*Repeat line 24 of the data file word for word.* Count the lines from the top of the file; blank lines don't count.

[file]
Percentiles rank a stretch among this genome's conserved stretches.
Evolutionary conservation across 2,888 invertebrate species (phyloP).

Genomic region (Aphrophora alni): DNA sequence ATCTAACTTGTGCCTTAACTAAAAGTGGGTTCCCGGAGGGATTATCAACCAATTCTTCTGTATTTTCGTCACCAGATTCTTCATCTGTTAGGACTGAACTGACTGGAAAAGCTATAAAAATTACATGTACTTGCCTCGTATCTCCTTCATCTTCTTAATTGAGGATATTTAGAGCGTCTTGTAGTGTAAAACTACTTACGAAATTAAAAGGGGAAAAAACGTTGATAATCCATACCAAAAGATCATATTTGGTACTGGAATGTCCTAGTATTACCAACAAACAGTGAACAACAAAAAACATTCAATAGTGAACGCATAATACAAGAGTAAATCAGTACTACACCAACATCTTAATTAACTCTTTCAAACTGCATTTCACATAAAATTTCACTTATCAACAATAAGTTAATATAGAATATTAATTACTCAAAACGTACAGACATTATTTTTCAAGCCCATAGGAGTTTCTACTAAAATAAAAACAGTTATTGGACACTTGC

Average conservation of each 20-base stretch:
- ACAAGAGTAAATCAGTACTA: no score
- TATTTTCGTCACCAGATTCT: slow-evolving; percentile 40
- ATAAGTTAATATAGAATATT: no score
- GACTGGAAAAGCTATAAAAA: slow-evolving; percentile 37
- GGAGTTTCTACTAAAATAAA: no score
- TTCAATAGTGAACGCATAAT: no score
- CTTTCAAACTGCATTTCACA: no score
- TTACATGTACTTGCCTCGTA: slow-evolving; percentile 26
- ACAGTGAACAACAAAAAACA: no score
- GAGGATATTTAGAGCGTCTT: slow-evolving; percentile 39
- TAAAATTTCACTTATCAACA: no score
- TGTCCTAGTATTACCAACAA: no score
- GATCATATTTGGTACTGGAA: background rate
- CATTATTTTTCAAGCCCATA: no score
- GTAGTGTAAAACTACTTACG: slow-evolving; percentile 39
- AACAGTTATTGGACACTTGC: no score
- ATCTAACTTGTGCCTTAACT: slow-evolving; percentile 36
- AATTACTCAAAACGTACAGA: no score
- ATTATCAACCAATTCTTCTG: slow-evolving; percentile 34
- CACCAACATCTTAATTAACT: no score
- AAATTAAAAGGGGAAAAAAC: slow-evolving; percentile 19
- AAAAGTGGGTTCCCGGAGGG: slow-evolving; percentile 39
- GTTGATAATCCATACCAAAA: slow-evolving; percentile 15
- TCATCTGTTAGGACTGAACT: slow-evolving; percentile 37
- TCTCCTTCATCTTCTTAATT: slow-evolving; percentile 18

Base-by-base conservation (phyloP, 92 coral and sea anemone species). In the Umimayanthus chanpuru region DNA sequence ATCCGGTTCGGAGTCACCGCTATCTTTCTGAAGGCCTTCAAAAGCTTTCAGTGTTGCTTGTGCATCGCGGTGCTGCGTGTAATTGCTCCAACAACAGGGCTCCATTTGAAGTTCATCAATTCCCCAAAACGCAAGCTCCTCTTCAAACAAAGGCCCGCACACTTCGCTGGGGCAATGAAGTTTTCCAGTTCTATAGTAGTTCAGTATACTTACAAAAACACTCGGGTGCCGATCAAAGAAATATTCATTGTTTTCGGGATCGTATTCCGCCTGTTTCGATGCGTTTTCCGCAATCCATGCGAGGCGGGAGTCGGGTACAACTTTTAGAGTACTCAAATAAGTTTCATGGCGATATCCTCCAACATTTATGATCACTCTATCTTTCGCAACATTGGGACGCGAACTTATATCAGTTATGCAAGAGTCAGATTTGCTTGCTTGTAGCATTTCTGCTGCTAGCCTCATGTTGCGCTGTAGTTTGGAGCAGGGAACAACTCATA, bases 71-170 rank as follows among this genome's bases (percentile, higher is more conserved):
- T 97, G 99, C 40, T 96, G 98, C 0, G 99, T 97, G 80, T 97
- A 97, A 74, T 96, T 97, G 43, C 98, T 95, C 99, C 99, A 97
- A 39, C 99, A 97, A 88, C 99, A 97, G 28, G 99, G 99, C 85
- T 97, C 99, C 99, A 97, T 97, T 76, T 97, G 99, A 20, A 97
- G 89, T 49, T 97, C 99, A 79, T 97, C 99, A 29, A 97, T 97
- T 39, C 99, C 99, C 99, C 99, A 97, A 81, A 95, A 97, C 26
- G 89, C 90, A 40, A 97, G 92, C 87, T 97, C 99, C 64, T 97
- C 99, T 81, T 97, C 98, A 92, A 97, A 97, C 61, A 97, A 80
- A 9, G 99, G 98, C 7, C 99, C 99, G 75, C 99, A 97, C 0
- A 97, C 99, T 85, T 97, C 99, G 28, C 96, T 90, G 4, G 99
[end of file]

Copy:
- CACCAACATCTTAATTAACT: no score